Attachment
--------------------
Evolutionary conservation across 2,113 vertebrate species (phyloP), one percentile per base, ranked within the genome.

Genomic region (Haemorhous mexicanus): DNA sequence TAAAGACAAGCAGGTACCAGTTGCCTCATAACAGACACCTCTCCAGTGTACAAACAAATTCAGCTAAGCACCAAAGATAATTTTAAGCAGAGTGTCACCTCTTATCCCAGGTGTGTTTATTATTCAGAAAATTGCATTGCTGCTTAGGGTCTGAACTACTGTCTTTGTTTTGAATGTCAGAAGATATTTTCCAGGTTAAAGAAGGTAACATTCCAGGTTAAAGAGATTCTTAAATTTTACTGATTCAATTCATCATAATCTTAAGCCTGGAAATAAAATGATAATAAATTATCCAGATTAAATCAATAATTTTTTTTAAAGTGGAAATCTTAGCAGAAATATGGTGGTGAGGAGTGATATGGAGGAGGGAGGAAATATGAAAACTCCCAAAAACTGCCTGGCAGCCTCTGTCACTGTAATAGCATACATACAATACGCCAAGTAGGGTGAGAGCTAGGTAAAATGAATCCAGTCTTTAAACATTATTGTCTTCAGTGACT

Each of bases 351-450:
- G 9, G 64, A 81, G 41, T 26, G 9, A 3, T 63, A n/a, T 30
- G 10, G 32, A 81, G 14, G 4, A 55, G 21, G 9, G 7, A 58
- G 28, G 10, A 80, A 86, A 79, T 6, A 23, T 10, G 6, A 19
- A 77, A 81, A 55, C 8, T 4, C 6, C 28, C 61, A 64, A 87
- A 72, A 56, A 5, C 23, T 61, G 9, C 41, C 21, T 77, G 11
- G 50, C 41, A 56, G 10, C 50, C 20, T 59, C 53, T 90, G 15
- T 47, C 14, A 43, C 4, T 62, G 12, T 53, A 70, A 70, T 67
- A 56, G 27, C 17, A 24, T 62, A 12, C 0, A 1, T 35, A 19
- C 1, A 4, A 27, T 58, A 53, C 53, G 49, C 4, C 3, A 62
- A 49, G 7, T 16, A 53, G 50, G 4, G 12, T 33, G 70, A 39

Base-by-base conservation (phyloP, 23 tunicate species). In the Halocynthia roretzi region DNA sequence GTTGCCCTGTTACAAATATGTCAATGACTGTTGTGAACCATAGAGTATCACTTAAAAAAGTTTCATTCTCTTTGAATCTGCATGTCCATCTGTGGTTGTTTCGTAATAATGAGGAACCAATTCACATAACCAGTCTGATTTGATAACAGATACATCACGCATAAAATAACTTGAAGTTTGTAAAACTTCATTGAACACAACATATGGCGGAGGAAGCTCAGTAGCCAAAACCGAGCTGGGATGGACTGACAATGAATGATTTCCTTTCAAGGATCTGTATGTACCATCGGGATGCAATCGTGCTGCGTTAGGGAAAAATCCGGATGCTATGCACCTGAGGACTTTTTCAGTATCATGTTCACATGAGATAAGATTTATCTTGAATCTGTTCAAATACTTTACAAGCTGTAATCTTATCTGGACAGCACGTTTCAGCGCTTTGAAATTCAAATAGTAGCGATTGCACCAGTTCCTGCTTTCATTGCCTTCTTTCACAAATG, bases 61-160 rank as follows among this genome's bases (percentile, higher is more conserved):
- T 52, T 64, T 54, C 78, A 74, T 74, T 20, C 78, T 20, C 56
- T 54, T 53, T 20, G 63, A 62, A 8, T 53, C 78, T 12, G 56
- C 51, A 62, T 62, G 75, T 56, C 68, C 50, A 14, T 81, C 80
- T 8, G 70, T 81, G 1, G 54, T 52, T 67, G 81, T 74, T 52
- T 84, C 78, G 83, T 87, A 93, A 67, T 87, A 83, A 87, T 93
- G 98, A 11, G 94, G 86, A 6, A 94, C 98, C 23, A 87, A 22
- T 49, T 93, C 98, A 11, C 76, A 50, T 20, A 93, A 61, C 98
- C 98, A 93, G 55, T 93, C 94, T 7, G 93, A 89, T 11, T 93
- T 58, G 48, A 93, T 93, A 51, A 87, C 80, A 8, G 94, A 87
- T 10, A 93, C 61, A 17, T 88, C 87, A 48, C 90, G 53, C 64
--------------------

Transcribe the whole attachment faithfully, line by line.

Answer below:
Evolutionary conservation across 2,113 vertebrate species (phyloP), one percentile per base, ranked within the genome.

Genomic region (Haemorhous mexicanus): DNA sequence TAAAGACAAGCAGGTACCAGTTGCCTCATAACAGACACCTCTCCAGTGTACAAACAAATTCAGCTAAGCACCAAAGATAATTTTAAGCAGAGTGTCACCTCTTATCCCAGGTGTGTTTATTATTCAGAAAATTGCATTGCTGCTTAGGGTCTGAACTACTGTCTTTGTTTTGAATGTCAGAAGATATTTTCCAGGTTAAAGAAGGTAACATTCCAGGTTAAAGAGATTCTTAAATTTTACTGATTCAATTCATCATAATCTTAAGCCTGGAAATAAAATGATAATAAATTATCCAGATTAAATCAATAATTTTTTTTAAAGTGGAAATCTTAGCAGAAATATGGTGGTGAGGAGTGATATGGAGGAGGGAGGAAATATGAAAACTCCCAAAAACTGCCTGGCAGCCTCTGTCACTGTAATAGCATACATACAATACGCCAAGTAGGGTGAGAGCTAGGTAAAATGAATCCAGTCTTTAAACATTATTGTCTTCAGTGACT

Each of bases 351-450:
- G 9, G 64, A 81, G 41, T 26, G 9, A 3, T 63, A n/a, T 30
- G 10, G 32, A 81, G 14, G 4, A 55, G 21, G 9, G 7, A 58
- G 28, G 10, A 80, A 86, A 79, T 6, A 23, T 10, G 6, A 19
- A 77, A 81, A 55, C 8, T 4, C 6, C 28, C 61, A 64, A 87
- A 72, A 56, A 5, C 23, T 61, G 9, C 41, C 21, T 77, G 11
- G 50, C 41, A 56, G 10, C 50, C 20, T 59, C 53, T 90, G 15
- T 47, C 14, A 43, C 4, T 62, G 12, T 53, A 70, A 70, T 67
- A 56, G 27, C 17, A 24, T 62, A 12, C 0, A 1, T 35, A 19
- C 1, A 4, A 27, T 58, A 53, C 53, G 49, C 4, C 3, A 62
- A 49, G 7, T 16, A 53, G 50, G 4, G 12, T 33, G 70, A 39

Base-by-base conservation (phyloP, 23 tunicate species). In the Halocynthia roretzi region DNA sequence GTTGCCCTGTTACAAATATGTCAATGACTGTTGTGAACCATAGAGTATCACTTAAAAAAGTTTCATTCTCTTTGAATCTGCATGTCCATCTGTGGTTGTTTCGTAATAATGAGGAACCAATTCACATAACCAGTCTGATTTGATAACAGATACATCACGCATAAAATAACTTGAAGTTTGTAAAACTTCATTGAACACAACATATGGCGGAGGAAGCTCAGTAGCCAAAACCGAGCTGGGATGGACTGACAATGAATGATTTCCTTTCAAGGATCTGTATGTACCATCGGGATGCAATCGTGCTGCGTTAGGGAAAAATCCGGATGCTATGCACCTGAGGACTTTTTCAGTATCATGTTCACATGAGATAAGATTTATCTTGAATCTGTTCAAATACTTTACAAGCTGTAATCTTATCTGGACAGCACGTTTCAGCGCTTTGAAATTCAAATAGTAGCGATTGCACCAGTTCCTGCTTTCATTGCCTTCTTTCACAAATG, bases 61-160 rank as follows among this genome's bases (percentile, higher is more conserved):
- T 52, T 64, T 54, C 78, A 74, T 74, T 20, C 78, T 20, C 56
- T 54, T 53, T 20, G 63, A 62, A 8, T 53, C 78, T 12, G 56
- C 51, A 62, T 62, G 75, T 56, C 68, C 50, A 14, T 81, C 80
- T 8, G 70, T 81, G 1, G 54, T 52, T 67, G 81, T 74, T 52
- T 84, C 78, G 83, T 87, A 93, A 67, T 87, A 83, A 87, T 93
- G 98, A 11, G 94, G 86, A 6, A 94, C 98, C 23, A 87, A 22
- T 49, T 93, C 98, A 11, C 76, A 50, T 20, A 93, A 61, C 98
- C 98, A 93, G 55, T 93, C 94, T 7, G 93, A 89, T 11, T 93
- T 58, G 48, A 93, T 93, A 51, A 87, C 80, A 8, G 94, A 87
- T 10, A 93, C 61, A 17, T 88, C 87, A 48, C 90, G 53, C 64